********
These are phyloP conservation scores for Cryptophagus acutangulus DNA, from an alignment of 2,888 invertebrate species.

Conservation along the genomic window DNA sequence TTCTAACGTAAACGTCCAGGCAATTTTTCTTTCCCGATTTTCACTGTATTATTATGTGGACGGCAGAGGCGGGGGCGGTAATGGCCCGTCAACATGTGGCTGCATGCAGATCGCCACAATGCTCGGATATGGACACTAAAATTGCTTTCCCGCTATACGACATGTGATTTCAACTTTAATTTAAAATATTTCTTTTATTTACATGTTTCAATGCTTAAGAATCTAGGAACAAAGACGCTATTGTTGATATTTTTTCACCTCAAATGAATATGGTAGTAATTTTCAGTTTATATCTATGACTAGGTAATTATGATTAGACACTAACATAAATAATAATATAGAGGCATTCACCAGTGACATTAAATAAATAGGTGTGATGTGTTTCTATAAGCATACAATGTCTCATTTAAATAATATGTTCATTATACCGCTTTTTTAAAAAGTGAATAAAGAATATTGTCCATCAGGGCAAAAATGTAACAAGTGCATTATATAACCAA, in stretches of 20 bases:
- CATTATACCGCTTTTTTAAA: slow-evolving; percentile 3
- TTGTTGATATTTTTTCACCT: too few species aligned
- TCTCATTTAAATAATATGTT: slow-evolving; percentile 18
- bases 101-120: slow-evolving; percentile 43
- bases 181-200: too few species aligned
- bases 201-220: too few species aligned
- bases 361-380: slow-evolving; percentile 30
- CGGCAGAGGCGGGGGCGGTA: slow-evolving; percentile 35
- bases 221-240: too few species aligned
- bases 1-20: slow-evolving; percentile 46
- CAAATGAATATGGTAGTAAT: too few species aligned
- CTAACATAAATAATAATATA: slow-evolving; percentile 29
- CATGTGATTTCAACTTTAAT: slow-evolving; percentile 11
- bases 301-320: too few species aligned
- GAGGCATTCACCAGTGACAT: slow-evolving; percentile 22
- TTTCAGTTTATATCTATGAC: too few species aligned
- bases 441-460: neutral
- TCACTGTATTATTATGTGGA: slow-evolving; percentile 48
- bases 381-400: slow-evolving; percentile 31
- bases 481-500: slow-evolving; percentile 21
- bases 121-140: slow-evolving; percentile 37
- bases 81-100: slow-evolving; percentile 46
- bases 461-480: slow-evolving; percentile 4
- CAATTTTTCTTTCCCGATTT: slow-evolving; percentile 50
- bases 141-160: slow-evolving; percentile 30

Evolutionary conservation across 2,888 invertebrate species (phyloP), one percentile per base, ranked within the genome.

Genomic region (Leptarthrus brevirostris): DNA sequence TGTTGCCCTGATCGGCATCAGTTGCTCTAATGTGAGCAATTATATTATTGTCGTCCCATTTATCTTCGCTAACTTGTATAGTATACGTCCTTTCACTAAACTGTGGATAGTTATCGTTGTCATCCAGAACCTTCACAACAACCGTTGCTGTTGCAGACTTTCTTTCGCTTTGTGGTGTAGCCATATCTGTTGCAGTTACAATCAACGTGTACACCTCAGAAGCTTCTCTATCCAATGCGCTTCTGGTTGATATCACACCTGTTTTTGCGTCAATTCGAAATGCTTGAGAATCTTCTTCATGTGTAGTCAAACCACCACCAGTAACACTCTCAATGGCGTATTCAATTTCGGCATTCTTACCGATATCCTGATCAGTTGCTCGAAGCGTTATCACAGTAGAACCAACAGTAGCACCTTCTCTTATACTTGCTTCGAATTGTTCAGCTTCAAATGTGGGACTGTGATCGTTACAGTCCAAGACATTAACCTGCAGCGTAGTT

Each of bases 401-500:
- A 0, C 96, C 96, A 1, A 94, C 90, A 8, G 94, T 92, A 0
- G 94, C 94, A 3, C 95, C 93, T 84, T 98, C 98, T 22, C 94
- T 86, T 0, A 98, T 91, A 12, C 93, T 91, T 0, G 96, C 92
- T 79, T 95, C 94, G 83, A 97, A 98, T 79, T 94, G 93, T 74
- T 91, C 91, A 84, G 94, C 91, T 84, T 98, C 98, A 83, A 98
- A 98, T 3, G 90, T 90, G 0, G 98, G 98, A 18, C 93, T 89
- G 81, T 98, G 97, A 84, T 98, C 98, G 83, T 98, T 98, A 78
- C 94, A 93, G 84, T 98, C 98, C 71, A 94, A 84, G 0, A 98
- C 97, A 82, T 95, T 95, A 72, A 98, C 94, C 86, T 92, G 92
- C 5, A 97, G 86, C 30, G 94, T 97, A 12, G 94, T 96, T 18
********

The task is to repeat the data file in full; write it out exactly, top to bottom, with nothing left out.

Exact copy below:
These are phyloP conservation scores for Cryptophagus acutangulus DNA, from an alignment of 2,888 invertebrate species.

Conservation along the genomic window DNA sequence TTCTAACGTAAACGTCCAGGCAATTTTTCTTTCCCGATTTTCACTGTATTATTATGTGGACGGCAGAGGCGGGGGCGGTAATGGCCCGTCAACATGTGGCTGCATGCAGATCGCCACAATGCTCGGATATGGACACTAAAATTGCTTTCCCGCTATACGACATGTGATTTCAACTTTAATTTAAAATATTTCTTTTATTTACATGTTTCAATGCTTAAGAATCTAGGAACAAAGACGCTATTGTTGATATTTTTTCACCTCAAATGAATATGGTAGTAATTTTCAGTTTATATCTATGACTAGGTAATTATGATTAGACACTAACATAAATAATAATATAGAGGCATTCACCAGTGACATTAAATAAATAGGTGTGATGTGTTTCTATAAGCATACAATGTCTCATTTAAATAATATGTTCATTATACCGCTTTTTTAAAAAGTGAATAAAGAATATTGTCCATCAGGGCAAAAATGTAACAAGTGCATTATATAACCAA, in stretches of 20 bases:
- CATTATACCGCTTTTTTAAA: slow-evolving; percentile 3
- TTGTTGATATTTTTTCACCT: too few species aligned
- TCTCATTTAAATAATATGTT: slow-evolving; percentile 18
- bases 101-120: slow-evolving; percentile 43
- bases 181-200: too few species aligned
- bases 201-220: too few species aligned
- bases 361-380: slow-evolving; percentile 30
- CGGCAGAGGCGGGGGCGGTA: slow-evolving; percentile 35
- bases 221-240: too few species aligned
- bases 1-20: slow-evolving; percentile 46
- CAAATGAATATGGTAGTAAT: too few species aligned
- CTAACATAAATAATAATATA: slow-evolving; percentile 29
- CATGTGATTTCAACTTTAAT: slow-evolving; percentile 11
- bases 301-320: too few species aligned
- GAGGCATTCACCAGTGACAT: slow-evolving; percentile 22
- TTTCAGTTTATATCTATGAC: too few species aligned
- bases 441-460: neutral
- TCACTGTATTATTATGTGGA: slow-evolving; percentile 48
- bases 381-400: slow-evolving; percentile 31
- bases 481-500: slow-evolving; percentile 21
- bases 121-140: slow-evolving; percentile 37
- bases 81-100: slow-evolving; percentile 46
- bases 461-480: slow-evolving; percentile 4
- CAATTTTTCTTTCCCGATTT: slow-evolving; percentile 50
- bases 141-160: slow-evolving; percentile 30

Evolutionary conservation across 2,888 invertebrate species (phyloP), one percentile per base, ranked within the genome.

Genomic region (Leptarthrus brevirostris): DNA sequence TGTTGCCCTGATCGGCATCAGTTGCTCTAATGTGAGCAATTATATTATTGTCGTCCCATTTATCTTCGCTAACTTGTATAGTATACGTCCTTTCACTAAACTGTGGATAGTTATCGTTGTCATCCAGAACCTTCACAACAACCGTTGCTGTTGCAGACTTTCTTTCGCTTTGTGGTGTAGCCATATCTGTTGCAGTTACAATCAACGTGTACACCTCAGAAGCTTCTCTATCCAATGCGCTTCTGGTTGATATCACACCTGTTTTTGCGTCAATTCGAAATGCTTGAGAATCTTCTTCATGTGTAGTCAAACCACCACCAGTAACACTCTCAATGGCGTATTCAATTTCGGCATTCTTACCGATATCCTGATCAGTTGCTCGAAGCGTTATCACAGTAGAACCAACAGTAGCACCTTCTCTTATACTTGCTTCGAATTGTTCAGCTTCAAATGTGGGACTGTGATCGTTACAGTCCAAGACATTAACCTGCAGCGTAGTT

Each of bases 401-500:
- A 0, C 96, C 96, A 1, A 94, C 90, A 8, G 94, T 92, A 0
- G 94, C 94, A 3, C 95, C 93, T 84, T 98, C 98, T 22, C 94
- T 86, T 0, A 98, T 91, A 12, C 93, T 91, T 0, G 96, C 92
- T 79, T 95, C 94, G 83, A 97, A 98, T 79, T 94, G 93, T 74
- T 91, C 91, A 84, G 94, C 91, T 84, T 98, C 98, A 83, A 98
- A 98, T 3, G 90, T 90, G 0, G 98, G 98, A 18, C 93, T 89
- G 81, T 98, G 97, A 84, T 98, C 98, G 83, T 98, T 98, A 78
- C 94, A 93, G 84, T 98, C 98, C 71, A 94, A 84, G 0, A 98
- C 97, A 82, T 95, T 95, A 72, A 98, C 94, C 86, T 92, G 92
- C 5, A 97, G 86, C 30, G 94, T 97, A 12, G 94, T 96, T 18